Among the several objects of the invention may be noted the provision of a radio-frequency coupler which permits a conventional receiving antenna installed in a vehicle to be used with a transceiver installed in the vehicle that operates at a frequency band different from that at which the antenna is designed to operate thereby to disguise the fact that the transceiver is installed in the vehicle; the provision of such a coupler which allows both the transceiver and a conventional receiver such as the radio installed in the vehicle to use one antenna system; the provision of such a coupler which is designed for obtaining optimum performance from both the conventional receiver and the transceiver despite their operating within different frequency bands; the provision of such apparatus which indicates when optimum performance is being obtained from the transceiver; and the provision of such a coupler which is low in cost, easy to install and reliable in operation.
Briefly, a radio-frequency coupler of this invention comprises a first terminal for interconnection with a conventional automobile receiving antenna used for receiving rf transmissions within a first band of radio frequencies, a second terminal for interconnection with a receiver operating within the first band of radio frequencies and a third terminal for interconnection with a transceiver operating within a second band of radio frequencies different from the first band. A first rf transmission path extends between the first terminal and the second terminal and a second rf transmission path extends between the first terminal and the third terminal. A first resonant circuit is connected in the first rf transmission path and tuned to offer a first impedance to rf transmissions within the first band of frequencies but a second and higher impedance to rf transmissions within the second band of frequencies thereby to pass rf transmissions in the first band but substantially block those in the second band. A second resonant circuit is connected in the second rf transmission path and tuned to resonate at a frequency within the second frequency band thereby to offer a first impedance to rf transmissions within the first band of frequencies but a second and lower impedance to rf transmissions within the second band of frequencies so that rf transmissions within the second band are passed but those within the first band are substantially blocked. A third resonant circuit is connected between the third terminal and electrical ground and tuned to resonate at a frequency outside the second band of frequencies. The second and third resonant circuits form a series-connected path between the first terminal and electrical ground and the impedance of the third resonant circuit at the second band of frequencies allows maximum rf energy within the second band of frequencies to be transferred between the antenna and the transceiver thereby permitting the conventional automobile receiving antenna normally used only for receiving rf transmissions within the first frequency band to also be used for sending and receiving rf transmissions within the second frequency band. Other objects and features will be in part apparent and in part pointed out hereinafter.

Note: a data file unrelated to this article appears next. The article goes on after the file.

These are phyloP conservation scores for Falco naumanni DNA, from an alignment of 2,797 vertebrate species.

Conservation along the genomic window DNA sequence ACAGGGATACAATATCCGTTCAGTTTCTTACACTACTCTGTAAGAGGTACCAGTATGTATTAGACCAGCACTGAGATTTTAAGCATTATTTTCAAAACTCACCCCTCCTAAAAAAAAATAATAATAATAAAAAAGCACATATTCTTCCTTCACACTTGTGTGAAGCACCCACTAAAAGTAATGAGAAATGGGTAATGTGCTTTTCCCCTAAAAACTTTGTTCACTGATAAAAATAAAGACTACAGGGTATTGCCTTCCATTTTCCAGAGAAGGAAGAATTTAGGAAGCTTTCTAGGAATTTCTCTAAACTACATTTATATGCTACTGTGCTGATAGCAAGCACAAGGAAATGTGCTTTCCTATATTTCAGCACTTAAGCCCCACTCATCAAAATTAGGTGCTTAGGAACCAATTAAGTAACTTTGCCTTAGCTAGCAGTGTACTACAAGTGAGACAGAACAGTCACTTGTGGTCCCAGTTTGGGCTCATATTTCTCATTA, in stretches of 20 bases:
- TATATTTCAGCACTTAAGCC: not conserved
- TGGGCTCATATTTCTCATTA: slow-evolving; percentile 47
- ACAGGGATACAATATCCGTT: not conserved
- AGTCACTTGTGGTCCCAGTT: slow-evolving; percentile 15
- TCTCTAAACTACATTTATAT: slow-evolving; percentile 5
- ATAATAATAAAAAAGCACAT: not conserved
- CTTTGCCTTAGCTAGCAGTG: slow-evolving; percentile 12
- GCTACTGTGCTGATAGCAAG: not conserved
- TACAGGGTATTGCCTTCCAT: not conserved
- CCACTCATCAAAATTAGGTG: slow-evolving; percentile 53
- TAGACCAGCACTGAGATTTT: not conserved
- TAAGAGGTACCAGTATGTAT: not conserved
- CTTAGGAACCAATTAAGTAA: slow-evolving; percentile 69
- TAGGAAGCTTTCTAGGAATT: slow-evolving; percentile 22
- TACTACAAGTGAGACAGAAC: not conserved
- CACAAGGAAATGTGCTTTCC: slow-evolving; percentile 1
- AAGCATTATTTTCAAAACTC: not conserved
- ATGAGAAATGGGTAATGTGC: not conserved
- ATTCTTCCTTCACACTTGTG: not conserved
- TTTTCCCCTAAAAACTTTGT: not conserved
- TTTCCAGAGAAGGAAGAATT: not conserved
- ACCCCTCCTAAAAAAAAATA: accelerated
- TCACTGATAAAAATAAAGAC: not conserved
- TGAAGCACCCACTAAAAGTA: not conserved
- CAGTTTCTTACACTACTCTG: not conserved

FIG. 1 is a schematic diagram of a radio-frequency coupler of the invention;
FIG. 2 is a perspective of a radio-frequency coupler of the invention for installation in a vehicle; and